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Would it be smart to create an animation in 1080p and when finished scale up to 8K performance wise?

New Here ,
Aug 11, 2020

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I'm currently in the process of creating an animation that I plan to release in 8K, for it to be shown on really big screens and to be future proof. 

 

I understand that assets from outside of AE might not scale very nicely when changing the composition size after completion, that's why I plan on creating everything within AE itself. The animation mostly consists of very basic forms, so that shouldn't be too big of a problem. 

 

Now for my questions: Will it help with performance to build it in 1080p and later scale up AND might there be some problems that will pop up with this workflow that I'm not foreseeing?

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Correct answer by Mylenium | Most Valuable Participant

You could run into quantization issues with keyframes that could make things jittery and jumpy due to the larger distances covered. This would in turn of course also affect things like motion blur and that sort of thing. So if I were to do it, knowing that at some point it might end up as 8k I'd at least use 4k. That would also minimize the work having to tweak effects that can look totally different at different resolutions. You won't be able to avoid having to do some extra work one way or the other, but HD would really be too low.

 

Mylenium

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Would it be smart to create an animation in 1080p and when finished scale up to 8K performance wise?

New Here ,
Aug 11, 2020

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I'm currently in the process of creating an animation that I plan to release in 8K, for it to be shown on really big screens and to be future proof. 

 

I understand that assets from outside of AE might not scale very nicely when changing the composition size after completion, that's why I plan on creating everything within AE itself. The animation mostly consists of very basic forms, so that shouldn't be too big of a problem.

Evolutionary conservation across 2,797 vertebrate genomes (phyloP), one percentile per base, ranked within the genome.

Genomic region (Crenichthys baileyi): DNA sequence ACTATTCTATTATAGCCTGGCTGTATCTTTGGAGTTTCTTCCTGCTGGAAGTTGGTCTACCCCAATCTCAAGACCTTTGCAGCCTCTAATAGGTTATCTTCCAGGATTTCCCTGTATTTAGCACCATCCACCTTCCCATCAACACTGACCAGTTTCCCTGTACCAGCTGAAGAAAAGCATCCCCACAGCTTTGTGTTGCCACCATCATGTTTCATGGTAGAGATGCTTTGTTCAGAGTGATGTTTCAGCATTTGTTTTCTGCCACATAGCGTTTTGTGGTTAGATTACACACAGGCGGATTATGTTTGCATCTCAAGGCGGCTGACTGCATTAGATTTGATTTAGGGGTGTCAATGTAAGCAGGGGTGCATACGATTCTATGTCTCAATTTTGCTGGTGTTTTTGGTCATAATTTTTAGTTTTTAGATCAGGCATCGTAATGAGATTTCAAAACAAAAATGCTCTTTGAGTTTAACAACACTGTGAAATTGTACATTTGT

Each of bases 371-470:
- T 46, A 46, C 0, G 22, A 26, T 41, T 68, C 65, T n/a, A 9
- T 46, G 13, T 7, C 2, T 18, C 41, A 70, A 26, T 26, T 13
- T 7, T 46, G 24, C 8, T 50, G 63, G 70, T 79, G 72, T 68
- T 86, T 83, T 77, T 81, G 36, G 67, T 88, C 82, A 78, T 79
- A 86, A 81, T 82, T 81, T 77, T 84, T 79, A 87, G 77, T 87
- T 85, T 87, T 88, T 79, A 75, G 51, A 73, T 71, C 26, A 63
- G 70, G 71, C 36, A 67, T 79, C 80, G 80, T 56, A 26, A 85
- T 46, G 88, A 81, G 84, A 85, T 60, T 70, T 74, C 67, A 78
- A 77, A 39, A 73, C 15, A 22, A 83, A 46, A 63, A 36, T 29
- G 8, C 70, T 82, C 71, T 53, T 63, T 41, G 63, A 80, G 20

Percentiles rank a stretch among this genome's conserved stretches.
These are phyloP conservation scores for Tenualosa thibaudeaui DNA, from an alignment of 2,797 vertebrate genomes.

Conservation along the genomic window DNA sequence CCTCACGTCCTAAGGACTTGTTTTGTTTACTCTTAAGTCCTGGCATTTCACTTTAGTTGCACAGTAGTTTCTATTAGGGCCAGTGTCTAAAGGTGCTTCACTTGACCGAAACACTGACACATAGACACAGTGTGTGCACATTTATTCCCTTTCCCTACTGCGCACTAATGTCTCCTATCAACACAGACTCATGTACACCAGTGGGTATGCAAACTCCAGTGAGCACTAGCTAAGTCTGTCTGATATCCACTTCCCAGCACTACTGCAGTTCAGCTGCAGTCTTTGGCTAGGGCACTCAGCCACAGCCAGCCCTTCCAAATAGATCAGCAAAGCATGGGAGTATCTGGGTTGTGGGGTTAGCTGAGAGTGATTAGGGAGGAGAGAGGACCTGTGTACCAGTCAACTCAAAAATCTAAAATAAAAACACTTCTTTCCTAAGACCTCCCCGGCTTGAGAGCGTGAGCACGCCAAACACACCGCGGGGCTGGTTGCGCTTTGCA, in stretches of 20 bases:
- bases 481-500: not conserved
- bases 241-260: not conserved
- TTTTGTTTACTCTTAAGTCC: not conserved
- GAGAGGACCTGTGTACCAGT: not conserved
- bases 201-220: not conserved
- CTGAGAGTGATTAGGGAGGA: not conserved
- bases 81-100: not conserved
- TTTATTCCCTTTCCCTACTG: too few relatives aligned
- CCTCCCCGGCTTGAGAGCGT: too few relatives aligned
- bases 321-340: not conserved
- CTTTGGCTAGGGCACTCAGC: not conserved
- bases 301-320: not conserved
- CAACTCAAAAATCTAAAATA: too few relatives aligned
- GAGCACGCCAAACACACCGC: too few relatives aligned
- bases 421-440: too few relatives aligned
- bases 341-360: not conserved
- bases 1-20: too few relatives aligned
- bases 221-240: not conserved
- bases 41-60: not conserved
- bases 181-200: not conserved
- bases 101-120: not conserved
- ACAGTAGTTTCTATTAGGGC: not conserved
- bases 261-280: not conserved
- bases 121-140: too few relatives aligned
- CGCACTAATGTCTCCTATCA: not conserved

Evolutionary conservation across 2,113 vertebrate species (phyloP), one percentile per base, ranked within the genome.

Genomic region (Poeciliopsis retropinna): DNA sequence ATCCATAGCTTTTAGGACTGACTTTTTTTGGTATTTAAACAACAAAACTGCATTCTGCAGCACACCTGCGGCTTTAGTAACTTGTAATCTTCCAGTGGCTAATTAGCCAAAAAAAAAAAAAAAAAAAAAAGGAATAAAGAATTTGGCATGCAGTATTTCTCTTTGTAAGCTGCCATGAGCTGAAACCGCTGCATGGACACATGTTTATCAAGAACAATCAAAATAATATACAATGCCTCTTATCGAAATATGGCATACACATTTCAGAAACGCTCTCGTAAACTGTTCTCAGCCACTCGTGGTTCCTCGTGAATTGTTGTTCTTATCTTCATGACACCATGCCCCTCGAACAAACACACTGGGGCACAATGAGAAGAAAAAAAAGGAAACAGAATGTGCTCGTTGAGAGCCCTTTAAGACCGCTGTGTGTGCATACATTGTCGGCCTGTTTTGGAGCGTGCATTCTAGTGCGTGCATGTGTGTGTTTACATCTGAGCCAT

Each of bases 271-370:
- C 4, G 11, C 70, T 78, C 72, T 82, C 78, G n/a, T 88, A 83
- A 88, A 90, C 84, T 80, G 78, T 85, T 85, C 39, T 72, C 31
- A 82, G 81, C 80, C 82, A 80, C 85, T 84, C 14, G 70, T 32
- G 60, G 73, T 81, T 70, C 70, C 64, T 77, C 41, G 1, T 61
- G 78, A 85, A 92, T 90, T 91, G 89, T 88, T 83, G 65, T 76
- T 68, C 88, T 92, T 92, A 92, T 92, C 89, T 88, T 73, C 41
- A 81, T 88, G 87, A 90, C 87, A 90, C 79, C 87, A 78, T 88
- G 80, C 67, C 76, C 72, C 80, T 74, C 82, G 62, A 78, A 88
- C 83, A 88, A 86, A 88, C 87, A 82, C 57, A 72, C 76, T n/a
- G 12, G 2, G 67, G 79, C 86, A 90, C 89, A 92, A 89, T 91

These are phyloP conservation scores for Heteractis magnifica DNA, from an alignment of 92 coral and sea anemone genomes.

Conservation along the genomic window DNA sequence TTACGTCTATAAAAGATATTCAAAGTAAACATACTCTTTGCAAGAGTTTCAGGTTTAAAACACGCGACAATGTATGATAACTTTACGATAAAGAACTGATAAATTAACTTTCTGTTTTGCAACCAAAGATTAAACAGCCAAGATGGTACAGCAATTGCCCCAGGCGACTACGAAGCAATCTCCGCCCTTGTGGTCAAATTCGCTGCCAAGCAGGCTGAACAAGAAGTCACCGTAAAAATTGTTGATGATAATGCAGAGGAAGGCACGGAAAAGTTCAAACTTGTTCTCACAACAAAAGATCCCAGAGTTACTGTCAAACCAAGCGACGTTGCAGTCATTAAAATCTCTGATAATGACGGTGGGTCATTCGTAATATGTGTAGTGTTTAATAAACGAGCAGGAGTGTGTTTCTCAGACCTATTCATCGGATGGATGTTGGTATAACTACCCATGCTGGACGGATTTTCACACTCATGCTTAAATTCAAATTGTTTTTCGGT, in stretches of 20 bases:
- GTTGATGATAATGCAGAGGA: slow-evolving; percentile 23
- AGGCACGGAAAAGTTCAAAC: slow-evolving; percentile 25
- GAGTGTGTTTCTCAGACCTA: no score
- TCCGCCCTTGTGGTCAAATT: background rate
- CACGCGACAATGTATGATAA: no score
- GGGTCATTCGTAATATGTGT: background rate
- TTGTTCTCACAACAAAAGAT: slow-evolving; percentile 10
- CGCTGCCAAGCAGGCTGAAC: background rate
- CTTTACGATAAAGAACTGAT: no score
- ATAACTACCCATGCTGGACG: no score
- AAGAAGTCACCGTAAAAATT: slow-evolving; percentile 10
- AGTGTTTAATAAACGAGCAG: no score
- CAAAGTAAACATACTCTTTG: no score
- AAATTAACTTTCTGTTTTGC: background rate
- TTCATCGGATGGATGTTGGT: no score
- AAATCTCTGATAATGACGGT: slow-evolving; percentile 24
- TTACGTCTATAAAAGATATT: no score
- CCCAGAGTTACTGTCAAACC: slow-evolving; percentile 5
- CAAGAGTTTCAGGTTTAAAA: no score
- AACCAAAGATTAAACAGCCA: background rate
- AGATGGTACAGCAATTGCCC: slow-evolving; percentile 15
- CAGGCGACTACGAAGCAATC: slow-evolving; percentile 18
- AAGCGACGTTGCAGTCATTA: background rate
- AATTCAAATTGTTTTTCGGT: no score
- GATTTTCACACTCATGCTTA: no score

Now for my questions: Will it help with performance to build it in 1080p and later scale up AND might there be some problems that will pop up with this workflow that I'm not foreseeing?

Most Valuable Participant
Correct answer by Mylenium | Most Valuable Participant

You could run into quantization issues with keyframes that could make things jittery and jumpy due to the larger distances covered. This would in turn of course also affect things like motion blur and that sort of thing. So if I were to do it, knowing that at some point it might end up as 8k I'd at least use 4k. That would also minimize the work having to tweak effects that can look totally different at different resolutions. You won't be able to avoid having to do some extra work one way or the other, but HD would really be too low.

 

Mylenium

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Most Valuable Participant ,
Aug 11, 2020

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You could run into quantization issues with keyframes that could make things jittery and jumpy due to the larger distances covered. This would in turn of course also affect things like motion blur and that sort of thing. So if I were to do it, knowing that at some point it might end up as 8k I'd at least use 4k. That would also minimize the work having to tweak effects that can look totally different at different resolutions. You won't be able to avoid having to do some extra work one way or the other, but HD would really be too low.

 

Mylenium

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Adobe Community Professional ,
Aug 11, 2020

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Follow what Mylenium said or do all your work in 8K but use lower resolution previews. Do all your test renders in 4K. 

 

Comps and vectors will scale up just fine, but motion judder, stroboscopic effects, and a lot of other considerations have to be taken into account. Your project also needs to look good at 1080 because that is where most of the world will see it. Don't make the Hobbit mistake and think that high frame rates and many pixels make a better movie.

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